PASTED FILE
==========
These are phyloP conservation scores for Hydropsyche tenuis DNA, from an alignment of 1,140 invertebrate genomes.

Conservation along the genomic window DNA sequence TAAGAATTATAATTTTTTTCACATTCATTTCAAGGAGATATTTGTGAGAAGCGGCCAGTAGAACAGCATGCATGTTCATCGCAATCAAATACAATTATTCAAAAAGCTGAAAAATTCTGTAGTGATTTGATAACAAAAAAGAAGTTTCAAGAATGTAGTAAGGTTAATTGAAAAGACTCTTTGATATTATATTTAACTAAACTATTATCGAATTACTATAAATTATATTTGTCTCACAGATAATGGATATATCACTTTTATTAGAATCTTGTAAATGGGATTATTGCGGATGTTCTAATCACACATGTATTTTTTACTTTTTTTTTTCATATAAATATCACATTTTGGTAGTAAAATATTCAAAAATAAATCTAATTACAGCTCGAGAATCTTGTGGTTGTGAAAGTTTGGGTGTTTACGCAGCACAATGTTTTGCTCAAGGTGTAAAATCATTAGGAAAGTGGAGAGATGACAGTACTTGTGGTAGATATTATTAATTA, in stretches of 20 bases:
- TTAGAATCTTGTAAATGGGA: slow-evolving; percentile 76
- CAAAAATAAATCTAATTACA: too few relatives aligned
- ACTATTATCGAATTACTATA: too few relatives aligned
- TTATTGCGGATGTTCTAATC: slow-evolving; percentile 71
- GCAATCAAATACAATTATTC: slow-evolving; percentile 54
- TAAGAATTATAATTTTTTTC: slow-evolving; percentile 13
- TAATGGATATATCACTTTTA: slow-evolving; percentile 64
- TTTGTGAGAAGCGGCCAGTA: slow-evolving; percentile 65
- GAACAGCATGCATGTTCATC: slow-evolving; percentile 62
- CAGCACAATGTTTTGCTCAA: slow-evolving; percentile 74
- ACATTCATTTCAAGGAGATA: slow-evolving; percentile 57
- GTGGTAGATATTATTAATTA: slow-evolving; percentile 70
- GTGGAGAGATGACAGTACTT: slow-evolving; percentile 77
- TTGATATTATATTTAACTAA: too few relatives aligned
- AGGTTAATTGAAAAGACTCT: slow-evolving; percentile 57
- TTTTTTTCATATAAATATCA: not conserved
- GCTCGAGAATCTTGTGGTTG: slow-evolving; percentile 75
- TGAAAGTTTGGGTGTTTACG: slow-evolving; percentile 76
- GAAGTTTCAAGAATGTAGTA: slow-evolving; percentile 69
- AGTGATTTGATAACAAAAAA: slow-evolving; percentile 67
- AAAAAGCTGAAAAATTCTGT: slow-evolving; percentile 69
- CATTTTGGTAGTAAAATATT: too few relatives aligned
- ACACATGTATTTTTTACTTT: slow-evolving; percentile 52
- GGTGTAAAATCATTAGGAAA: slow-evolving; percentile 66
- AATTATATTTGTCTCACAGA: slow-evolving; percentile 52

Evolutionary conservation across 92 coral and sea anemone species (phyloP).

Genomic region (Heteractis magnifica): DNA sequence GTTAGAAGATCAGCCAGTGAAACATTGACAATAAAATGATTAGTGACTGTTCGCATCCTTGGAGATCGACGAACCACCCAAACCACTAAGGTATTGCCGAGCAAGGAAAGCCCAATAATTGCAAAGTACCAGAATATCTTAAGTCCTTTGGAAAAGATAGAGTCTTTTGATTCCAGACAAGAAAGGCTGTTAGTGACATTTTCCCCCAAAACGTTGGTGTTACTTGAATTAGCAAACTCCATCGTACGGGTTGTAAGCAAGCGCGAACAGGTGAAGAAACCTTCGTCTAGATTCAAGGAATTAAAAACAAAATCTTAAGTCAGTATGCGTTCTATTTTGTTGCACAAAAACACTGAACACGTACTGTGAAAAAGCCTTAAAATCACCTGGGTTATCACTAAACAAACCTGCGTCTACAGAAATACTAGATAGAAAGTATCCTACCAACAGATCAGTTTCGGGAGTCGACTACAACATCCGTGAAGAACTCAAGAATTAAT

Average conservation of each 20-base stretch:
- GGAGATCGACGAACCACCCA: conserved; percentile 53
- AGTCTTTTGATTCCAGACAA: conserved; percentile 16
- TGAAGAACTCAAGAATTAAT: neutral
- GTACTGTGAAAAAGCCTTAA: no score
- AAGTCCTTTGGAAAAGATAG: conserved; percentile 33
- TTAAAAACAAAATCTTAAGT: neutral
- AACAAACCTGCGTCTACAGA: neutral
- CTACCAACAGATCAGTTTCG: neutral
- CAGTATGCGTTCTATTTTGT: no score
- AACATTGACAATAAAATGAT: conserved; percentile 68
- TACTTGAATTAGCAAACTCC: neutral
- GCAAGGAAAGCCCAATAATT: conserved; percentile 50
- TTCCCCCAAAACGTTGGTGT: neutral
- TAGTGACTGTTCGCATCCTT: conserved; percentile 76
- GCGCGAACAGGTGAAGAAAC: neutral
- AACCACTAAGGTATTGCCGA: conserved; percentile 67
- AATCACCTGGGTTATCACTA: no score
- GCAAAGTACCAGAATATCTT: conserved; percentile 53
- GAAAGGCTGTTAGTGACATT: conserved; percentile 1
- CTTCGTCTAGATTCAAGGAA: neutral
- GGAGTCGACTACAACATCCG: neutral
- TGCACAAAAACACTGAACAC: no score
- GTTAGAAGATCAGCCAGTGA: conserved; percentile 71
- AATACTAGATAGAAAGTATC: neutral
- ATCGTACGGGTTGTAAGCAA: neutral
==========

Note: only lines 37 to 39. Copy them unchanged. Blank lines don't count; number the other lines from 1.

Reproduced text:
- AACAAACCTGCGTCTACAGA: neutral
- CTACCAACAGATCAGTTTCG: neutral
- CAGTATGCGTTCTATTTTGT: no score